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The Knife thrower

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Introduction

The Knife Thrower B: Some one has to draw the line somewhere regarding the tools of reaching the ultimate entertainment. With TV shows like "Jackass" and "Fear factor" some boundaries have already been crossed, but for some reason these extremities don't seem to end. In the old days watching a musical or going to the cinema was entertaining enough; it gave people a chance to relax and enjoy their time off, but now things have changed. However, the cinema and musicals are still entertaining but the things we find amusing have become more and more bizarre. This contemporary short story written by Steven Millhauser brings up the topic "entertainment" for discussion; have too many boundaries been crossed? Have we lost our innocence and dignity in the search of a cheap thrill? First of all the narrative technique is worth mentioning because by using the personal pronoun "we" the reader becomes even more participating in the plot. ...read more.

Middle

Susan Parker, the girl next door, symbolizes the whole community's loss of innocence. During the show, they do not protest when their boundaries are crossed, they become victims of entertainment's tentacles which makes one forget what's right and wrong. Hensch is the knife thrower known for crossing boundaries, carrying out forbidden and dangerous acts and some rumours furthermore say that he has problems with the police, but nonetheless he succeeds in fascinating the audience. Hensch is described as a mysterious man with black hair and black clothes who performs his show with arrogance and indifference towards the audience. He shows no signs of emotions and he does not bow until the end of the show where he has definitely crossed the line; where he presumably kills Laura. It is difficult to relate to Hensch because he is described as a mysterious man. Millhauser's decision about making him almost anonymous gives the impression that his daring acts are not caused by some traumatic incident in his own life, but simply because any entertainer has the right to improve his art, or does he? ...read more.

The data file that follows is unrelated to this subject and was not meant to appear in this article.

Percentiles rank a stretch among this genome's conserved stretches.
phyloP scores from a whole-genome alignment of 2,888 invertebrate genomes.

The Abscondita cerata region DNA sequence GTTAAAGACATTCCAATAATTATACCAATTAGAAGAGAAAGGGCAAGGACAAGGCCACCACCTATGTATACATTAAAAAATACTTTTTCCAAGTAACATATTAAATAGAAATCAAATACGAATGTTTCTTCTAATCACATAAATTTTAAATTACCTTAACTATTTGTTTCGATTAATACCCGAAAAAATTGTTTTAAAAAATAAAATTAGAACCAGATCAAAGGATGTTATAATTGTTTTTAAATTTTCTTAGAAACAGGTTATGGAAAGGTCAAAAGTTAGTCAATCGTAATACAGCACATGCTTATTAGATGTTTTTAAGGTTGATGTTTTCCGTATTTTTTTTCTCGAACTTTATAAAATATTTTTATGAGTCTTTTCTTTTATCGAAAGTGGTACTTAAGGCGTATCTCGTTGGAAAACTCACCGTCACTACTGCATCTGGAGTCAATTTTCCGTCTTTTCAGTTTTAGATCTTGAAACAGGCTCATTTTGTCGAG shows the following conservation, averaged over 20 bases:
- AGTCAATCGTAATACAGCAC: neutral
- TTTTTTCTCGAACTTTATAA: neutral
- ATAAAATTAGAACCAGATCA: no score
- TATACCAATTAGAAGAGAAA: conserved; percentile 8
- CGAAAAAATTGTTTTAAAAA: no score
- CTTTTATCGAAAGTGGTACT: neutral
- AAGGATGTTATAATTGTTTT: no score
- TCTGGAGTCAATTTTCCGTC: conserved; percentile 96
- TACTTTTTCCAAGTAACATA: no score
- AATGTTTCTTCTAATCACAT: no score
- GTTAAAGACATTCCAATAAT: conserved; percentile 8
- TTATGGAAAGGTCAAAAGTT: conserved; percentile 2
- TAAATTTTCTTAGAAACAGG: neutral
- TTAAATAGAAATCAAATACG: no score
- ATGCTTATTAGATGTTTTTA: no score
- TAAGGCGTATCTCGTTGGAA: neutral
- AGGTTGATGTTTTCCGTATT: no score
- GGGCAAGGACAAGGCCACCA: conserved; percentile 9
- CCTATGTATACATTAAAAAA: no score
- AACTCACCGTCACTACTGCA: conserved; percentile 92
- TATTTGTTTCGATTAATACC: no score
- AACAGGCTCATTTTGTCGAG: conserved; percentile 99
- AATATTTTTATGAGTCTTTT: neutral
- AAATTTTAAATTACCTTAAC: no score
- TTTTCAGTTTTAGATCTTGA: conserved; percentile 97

Conclusion

"The knife struck beside her neck...had he missed? - and we felt a sharp tug of disappointment, which changed at once to deep shame, for we hadn't come out for blood, only for - well, something else...". It is obvious that the audience is confused, as if they don't recognize their own feelings any more. On the last page when they leave the theatre their remorse come through. They tell themselves that Laura had probably left the theatre smiling and alive. But there is some sort of doubt in their minds, and to cover this doubt they try to understand and justify Hensch's actions which this quotation illustrates: "In any case we reminded ourselves that she hadn't been coerced in any way". They aren't completely blind. Fortunately, human beings are still wise enough to understand that if we appreciate this sort of entertainment then what could we expect in the future? ...read more.

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